Understanding different types ofcollagen, their unique benefits, and the science supporting them can help brands and retailers best serve consumers seeking to look and feel their best. To update the industry on the latest,New York Timesbest-selling author Naomi Whittel, CEO of Naomi Whittel Brands, sat down at the Naturally Informed virtual education eventNutri-Beauty: Mastering the Market  to answer frequently asked questions about collagen and clear up misconceptions. In the sessionCollagen Through Lifestages, Whittel discussed how collagen is used throughout the world. In Asia, she said, ingestible forms of nutritional collagen, including capsules and powders, have long been popular. “The younger people were already incorporating this concept of collagen into their diet,” said Whittel, who also noted that the concept of beauty from within emerged in Europe before gaining popularity in the United States.

For years, Whittel explored cultural understandings from around the world before incorporating them in the United States market. “It was a no-brainer, in 2008 and 2009, to want to bring good-quality, science-based collagen into the market. It was almost impossible to find [in the U.S.].” She explained the gap between the United States market and markets in Europe and Asia, noting that in the U.S., health provider knowledge on the topic was lacking as “the science wasn’t yet there, [so] none of the doctors or dermatologists in the United States had that insight yet.”

U.S. consumers, though, wanted the benefits that collagen could offer to ward off signs of aging. “We know that it’s the most abundant protein in our body, we know the matrix of our dermis is collagen, and we also know that it declines; it starts declining around the time we are 17 to 18 years old,” Whittel told viewers. She explained that when a woman reaches perimenopause, collagen decreases at the same ratio estrogen declines. “Our bodies are going through what many health experts consider a health crisis.”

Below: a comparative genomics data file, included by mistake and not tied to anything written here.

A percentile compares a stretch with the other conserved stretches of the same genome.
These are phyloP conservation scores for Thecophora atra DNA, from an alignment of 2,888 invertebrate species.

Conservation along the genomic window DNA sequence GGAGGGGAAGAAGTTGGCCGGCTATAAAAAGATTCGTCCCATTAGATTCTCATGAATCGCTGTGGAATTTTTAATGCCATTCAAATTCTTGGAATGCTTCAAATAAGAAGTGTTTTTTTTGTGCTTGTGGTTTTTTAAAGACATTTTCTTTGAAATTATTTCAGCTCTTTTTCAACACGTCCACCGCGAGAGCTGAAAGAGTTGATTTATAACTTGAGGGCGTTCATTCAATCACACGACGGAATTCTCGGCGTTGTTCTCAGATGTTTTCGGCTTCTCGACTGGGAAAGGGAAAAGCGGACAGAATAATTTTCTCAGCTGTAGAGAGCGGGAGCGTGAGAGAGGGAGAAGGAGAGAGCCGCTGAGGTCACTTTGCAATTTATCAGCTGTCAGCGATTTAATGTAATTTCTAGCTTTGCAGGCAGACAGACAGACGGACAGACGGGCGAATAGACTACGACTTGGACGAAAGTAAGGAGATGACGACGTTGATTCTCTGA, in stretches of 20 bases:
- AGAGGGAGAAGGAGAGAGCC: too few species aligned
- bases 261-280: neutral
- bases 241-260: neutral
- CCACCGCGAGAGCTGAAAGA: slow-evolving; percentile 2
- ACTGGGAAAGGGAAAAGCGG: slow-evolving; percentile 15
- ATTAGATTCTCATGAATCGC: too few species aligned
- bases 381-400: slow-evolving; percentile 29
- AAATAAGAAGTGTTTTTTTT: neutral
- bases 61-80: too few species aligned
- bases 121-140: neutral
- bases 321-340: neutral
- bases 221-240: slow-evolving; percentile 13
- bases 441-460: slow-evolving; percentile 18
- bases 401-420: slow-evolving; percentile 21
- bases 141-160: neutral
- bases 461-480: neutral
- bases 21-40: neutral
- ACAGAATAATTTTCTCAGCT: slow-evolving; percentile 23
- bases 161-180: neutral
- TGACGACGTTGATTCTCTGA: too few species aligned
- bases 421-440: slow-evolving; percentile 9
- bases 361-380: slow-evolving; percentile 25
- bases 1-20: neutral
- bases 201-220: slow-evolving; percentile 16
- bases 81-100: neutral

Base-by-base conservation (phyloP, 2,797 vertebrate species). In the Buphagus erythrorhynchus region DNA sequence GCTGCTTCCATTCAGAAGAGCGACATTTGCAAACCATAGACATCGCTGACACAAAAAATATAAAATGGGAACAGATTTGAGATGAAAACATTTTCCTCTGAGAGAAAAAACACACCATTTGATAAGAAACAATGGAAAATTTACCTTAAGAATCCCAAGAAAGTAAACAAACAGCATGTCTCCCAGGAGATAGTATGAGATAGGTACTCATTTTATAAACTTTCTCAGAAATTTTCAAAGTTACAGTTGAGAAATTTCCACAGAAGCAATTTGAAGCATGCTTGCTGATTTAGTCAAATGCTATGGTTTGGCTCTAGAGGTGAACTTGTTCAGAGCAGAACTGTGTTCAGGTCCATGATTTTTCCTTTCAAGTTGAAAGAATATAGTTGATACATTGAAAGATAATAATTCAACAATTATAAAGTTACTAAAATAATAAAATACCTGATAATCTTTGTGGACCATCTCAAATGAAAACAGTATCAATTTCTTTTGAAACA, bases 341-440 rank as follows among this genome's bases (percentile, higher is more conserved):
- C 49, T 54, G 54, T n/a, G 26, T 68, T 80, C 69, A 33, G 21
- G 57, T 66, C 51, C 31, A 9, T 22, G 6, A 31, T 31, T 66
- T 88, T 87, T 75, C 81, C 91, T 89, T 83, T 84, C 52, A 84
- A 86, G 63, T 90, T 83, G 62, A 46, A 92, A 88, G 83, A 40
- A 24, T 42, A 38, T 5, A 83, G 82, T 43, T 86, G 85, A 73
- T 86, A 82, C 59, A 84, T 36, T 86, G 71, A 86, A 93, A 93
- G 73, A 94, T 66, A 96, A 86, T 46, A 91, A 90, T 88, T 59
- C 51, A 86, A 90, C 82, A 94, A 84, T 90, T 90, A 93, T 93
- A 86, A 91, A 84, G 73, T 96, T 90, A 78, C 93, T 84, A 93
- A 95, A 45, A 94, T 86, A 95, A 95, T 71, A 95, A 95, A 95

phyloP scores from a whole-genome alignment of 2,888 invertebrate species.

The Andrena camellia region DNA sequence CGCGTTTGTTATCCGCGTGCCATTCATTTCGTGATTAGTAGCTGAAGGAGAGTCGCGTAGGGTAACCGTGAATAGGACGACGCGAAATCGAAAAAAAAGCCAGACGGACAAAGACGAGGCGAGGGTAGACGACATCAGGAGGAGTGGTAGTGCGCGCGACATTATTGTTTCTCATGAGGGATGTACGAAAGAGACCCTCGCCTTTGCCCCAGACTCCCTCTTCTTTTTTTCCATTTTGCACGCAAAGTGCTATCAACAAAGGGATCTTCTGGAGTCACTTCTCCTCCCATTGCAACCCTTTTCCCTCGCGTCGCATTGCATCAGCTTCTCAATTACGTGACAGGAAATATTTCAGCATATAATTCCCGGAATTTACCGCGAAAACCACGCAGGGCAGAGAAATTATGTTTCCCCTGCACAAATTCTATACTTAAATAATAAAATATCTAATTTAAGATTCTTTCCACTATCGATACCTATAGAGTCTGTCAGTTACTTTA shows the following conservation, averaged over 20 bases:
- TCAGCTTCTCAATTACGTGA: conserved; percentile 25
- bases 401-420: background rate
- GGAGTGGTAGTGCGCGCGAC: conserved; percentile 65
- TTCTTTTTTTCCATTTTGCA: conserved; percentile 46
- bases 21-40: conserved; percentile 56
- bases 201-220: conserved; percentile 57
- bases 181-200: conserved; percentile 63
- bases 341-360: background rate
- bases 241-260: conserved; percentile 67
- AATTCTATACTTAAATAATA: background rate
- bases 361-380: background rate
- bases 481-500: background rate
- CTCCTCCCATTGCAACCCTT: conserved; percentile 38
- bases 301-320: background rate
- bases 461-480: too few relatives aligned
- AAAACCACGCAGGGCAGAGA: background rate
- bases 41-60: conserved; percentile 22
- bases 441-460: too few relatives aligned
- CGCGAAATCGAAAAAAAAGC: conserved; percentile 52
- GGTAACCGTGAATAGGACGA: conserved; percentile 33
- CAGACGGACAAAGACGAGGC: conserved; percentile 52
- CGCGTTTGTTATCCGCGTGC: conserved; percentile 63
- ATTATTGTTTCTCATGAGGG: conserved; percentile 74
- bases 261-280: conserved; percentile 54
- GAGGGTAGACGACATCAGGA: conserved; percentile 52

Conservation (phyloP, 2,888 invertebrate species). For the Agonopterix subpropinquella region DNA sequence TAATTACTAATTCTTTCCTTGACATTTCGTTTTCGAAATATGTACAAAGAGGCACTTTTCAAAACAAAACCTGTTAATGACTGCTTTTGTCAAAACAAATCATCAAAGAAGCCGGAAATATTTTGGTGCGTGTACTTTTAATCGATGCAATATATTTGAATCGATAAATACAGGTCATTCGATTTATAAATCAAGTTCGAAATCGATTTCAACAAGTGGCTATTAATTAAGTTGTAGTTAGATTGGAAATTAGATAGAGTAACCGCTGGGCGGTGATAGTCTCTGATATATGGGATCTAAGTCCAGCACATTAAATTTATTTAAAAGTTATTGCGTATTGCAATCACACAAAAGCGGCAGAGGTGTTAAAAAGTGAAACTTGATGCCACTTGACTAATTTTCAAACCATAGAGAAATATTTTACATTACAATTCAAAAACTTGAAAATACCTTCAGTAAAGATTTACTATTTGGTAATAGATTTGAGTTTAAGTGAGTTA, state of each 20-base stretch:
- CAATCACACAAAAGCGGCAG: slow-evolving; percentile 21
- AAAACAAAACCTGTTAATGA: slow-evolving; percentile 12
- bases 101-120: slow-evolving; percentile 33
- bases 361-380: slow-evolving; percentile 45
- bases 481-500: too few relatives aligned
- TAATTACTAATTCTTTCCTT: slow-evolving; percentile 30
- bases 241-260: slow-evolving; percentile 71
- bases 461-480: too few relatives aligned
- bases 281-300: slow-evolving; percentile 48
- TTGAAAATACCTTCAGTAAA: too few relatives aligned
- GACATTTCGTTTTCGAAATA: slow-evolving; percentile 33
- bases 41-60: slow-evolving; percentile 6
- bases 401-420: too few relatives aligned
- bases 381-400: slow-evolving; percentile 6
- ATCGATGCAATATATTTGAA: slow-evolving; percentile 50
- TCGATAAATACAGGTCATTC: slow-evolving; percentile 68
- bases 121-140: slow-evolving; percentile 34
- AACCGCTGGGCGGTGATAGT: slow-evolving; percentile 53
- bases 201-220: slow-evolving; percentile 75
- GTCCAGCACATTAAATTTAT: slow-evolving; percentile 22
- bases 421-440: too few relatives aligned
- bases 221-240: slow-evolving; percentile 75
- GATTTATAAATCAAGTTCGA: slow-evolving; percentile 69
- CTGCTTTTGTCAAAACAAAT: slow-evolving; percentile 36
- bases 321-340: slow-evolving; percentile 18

Clearing Up Collagen Confusion

The most common misconception in the market, according to Whittel: That all collagen is created equal. There is one form of collagen that can be taken for wrinkles, fine lines, and skin, for example, and a different kind of collagen for joints and bones, and further a different type to build muscle. Nathan Gray, Co-Founder & CEO Advanced Biotics and the session’s moderator, added, “A lot of people think all collagen peptides are the same and they’re not. Different forms of collagen are found in different parts of the body.”

Whittel added, “Collagen itself is a structural protein, one of the most abundant in the body and is a building block for teeth, bones, muscles, skin, as well as joints and connective tissue. This sequence of amino acids is going to work for my lean muscle mass, and this one for my skin…understanding it at that next level will give us a deeper understanding of our health.” 

In conclusion, Whittel wants consumers to remember that collagen is an animal product. She urged retailers and brands to know where their collagen is coming from and to look at sourcing. And it’s important to note: Americans are consuming one-tenth of the collagen that is consumed in Asia, Whittel said, and people need to be patient to see results. 

In an article addressing collagen supplements for joint health, Whittel stressed that results may not be felt in a day or in a week, as might be the case with pain medication, “but over weeks and months as the body begins to rebuild the essential structure, many report significant improvements with both pain and inflammation.”

For more on collagen, nutri-beauty, and healthy aging topics, you can watch this session on demand (access the video onwww.NaturallyInformed.net). And check out more sessions from the event, including:
  • Getting to the Root of the Issue – An Innovative, Science-Based Approach to Addressing Hair Thinning from the Inside Out
  • Beautiful Microbes - The Role of the Skin Microbiome and the Gut-Skin Axis in Beauty
  • Secrets to Radiant Health and Ageless Beauty
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